Why do we always fall for the same type?


Distant or social, artistic or down to business, flirtatious or serious. There are an infinite number of types you can fall for. But why do we tend to fall for the same type every time, even if it hasn’t necessarily led to great results in the past? We take a closer look at the science behind these persistent relationship patterns!

From artist to CEO

Attraction is a mysterious phenomenon. Some women might date a sleazy artist type one day, only to be swooning away in a fancy restaurant with the CEO of a tech company a few months later. Other women have a string of exes and one-night stands that are all suspiciously similar.

When we say we like a certain type, we probably immediately think of specific physical characteristics or positive character traits: dark hair and blue eyes, a social and cheerful character. I mean, who wouldn’t want that? But if we take an honest look at our dating history, many women conclude that they have often felt a spark for men who they knew were bad news.

Pattern discovery

Sometimes, we even get stuck in a destructive pattern that we’re tricked by time and again and date men who make us miserable. With litres of wine and tonnes of chocolate, we cry out to our sighing girlfriends, who, of course, had already seen this tearful outcome coming from miles away.

Unfortunately, we don’t always realise why we’re attracted to types who are absolutely not good for us. That’s why we firmly resolve never to get involved with someone like our ex again…. until the next one shows up. After a few months, we feel desperate and wonder why we always end up in such a worthless relationship disaster.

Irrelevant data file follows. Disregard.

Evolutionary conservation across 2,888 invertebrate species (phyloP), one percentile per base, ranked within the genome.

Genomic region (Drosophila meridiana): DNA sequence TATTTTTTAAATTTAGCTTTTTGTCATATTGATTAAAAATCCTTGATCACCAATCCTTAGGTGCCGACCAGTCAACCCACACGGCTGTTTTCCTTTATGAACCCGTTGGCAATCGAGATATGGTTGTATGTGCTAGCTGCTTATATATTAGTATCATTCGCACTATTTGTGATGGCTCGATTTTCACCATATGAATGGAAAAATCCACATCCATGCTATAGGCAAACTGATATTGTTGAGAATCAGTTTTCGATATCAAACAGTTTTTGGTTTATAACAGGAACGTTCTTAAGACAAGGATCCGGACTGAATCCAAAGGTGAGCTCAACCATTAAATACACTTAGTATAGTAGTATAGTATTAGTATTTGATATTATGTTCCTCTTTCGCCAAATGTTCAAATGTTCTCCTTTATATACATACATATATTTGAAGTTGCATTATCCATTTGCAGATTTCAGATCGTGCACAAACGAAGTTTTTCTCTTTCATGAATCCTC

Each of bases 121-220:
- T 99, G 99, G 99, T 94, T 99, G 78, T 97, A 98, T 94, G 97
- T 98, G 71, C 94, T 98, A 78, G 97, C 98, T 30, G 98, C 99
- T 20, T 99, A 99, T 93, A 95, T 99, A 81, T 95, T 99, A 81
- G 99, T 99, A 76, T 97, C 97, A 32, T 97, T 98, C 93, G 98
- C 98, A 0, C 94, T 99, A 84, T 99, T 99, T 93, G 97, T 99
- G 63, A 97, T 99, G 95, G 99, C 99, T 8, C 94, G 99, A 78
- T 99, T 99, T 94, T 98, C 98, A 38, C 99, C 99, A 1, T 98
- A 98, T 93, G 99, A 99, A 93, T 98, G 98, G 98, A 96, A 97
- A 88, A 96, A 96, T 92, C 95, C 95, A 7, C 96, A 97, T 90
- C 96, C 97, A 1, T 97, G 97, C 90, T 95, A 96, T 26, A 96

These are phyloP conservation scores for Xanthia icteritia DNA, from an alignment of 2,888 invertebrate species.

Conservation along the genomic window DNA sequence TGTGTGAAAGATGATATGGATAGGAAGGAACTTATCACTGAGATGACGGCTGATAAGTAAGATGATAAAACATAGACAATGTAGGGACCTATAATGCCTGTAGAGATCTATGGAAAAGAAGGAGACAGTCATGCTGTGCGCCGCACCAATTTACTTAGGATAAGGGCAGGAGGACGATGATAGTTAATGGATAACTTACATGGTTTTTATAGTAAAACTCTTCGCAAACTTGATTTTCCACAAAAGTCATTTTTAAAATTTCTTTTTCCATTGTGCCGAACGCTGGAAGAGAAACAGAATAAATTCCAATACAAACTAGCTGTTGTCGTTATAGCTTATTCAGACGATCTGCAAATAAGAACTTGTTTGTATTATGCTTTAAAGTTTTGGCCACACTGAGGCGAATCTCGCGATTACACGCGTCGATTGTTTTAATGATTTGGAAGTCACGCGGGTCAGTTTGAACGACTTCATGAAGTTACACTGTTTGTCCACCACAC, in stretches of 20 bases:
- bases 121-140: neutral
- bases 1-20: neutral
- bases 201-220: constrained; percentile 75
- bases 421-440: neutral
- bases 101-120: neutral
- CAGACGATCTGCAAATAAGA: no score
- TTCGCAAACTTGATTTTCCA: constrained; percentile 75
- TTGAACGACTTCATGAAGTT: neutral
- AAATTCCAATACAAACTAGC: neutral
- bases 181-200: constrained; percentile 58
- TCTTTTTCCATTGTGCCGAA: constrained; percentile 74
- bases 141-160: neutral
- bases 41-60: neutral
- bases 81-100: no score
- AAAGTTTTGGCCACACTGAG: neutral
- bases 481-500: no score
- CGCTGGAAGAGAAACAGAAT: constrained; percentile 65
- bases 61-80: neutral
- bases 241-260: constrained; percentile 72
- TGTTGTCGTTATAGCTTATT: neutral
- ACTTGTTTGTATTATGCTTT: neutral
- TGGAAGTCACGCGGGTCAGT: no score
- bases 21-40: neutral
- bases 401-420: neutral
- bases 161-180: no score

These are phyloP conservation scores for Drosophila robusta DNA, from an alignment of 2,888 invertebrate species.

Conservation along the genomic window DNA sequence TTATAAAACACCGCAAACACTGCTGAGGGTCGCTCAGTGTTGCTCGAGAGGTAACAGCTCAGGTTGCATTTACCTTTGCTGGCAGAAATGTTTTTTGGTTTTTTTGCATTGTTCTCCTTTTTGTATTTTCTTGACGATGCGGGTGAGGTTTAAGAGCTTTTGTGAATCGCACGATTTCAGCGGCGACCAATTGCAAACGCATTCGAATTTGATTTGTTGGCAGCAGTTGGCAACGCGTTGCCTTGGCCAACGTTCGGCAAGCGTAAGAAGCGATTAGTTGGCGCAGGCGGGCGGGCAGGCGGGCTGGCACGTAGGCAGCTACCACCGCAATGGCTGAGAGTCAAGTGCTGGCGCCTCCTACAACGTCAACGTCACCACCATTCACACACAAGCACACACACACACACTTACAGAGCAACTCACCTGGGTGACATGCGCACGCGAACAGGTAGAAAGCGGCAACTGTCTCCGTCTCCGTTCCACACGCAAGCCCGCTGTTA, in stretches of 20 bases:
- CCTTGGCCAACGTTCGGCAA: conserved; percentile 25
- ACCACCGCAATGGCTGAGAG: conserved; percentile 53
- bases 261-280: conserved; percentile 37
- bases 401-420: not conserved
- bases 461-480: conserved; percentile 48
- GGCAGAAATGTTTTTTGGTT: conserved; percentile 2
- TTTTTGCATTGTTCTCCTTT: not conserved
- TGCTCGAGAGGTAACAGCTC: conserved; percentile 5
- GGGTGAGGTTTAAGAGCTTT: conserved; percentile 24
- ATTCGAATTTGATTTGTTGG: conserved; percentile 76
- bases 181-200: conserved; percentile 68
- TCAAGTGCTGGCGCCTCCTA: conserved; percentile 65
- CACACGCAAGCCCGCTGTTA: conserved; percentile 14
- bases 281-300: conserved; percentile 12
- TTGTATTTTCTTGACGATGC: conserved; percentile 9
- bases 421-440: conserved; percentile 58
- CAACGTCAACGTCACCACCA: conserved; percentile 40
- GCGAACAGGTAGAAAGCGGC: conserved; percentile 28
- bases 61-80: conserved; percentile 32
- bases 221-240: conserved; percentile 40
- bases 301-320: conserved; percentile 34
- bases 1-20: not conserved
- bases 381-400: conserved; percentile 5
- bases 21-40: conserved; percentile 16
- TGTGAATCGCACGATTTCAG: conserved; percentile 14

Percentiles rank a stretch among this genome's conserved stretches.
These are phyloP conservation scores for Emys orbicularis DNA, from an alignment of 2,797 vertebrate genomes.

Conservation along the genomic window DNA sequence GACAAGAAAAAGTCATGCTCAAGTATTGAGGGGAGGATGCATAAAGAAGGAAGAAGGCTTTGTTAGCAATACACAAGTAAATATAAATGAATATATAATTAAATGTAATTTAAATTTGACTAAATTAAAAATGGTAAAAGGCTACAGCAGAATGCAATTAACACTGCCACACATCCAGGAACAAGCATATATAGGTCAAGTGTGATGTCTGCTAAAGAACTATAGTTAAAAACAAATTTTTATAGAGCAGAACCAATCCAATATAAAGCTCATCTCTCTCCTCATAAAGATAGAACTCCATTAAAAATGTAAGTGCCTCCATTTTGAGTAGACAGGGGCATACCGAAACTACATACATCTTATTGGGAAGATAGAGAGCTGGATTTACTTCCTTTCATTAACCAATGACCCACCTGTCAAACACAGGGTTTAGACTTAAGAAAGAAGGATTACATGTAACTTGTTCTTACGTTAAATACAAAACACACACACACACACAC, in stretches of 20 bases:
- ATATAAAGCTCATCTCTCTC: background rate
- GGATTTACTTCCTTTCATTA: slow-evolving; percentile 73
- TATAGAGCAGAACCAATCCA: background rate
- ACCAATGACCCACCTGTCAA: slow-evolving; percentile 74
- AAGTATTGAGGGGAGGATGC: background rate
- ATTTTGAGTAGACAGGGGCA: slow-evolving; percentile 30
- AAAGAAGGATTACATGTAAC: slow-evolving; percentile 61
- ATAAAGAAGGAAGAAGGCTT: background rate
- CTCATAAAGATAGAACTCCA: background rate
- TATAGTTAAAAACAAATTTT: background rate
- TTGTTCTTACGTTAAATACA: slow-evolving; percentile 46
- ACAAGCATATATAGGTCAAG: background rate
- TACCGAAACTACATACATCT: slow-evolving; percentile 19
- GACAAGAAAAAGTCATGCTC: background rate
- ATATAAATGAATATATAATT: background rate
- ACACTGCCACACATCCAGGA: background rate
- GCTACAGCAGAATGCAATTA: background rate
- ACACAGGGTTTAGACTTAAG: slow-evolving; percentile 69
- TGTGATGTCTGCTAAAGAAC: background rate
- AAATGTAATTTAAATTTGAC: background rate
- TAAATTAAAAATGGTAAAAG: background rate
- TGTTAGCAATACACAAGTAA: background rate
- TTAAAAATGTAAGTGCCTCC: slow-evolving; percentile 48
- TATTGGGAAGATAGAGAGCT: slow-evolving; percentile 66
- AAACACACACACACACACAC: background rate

Well, one day, we have to make a sensible choice, don’t we? With a stable, loving person with whom we can simply be happy.

Research shows: we often choose the same type

Changing our patterns is easier said than done. For example, research by Yoobin Park and Geoff MacDonald shows that our exes and new partners often have more in common than we have with them. Apparently, we feel attracted to a certain type over and over again and find it hard to break that pattern, even when it gets in the way of our happiness.

For their study, the scientists examined the personalities of exes and current partners of 332 participants for nine years. First, the participants had to assess their own personality by answering 21 statements. These statements revolved around the Big Five personality theory, which divides people into five personality types: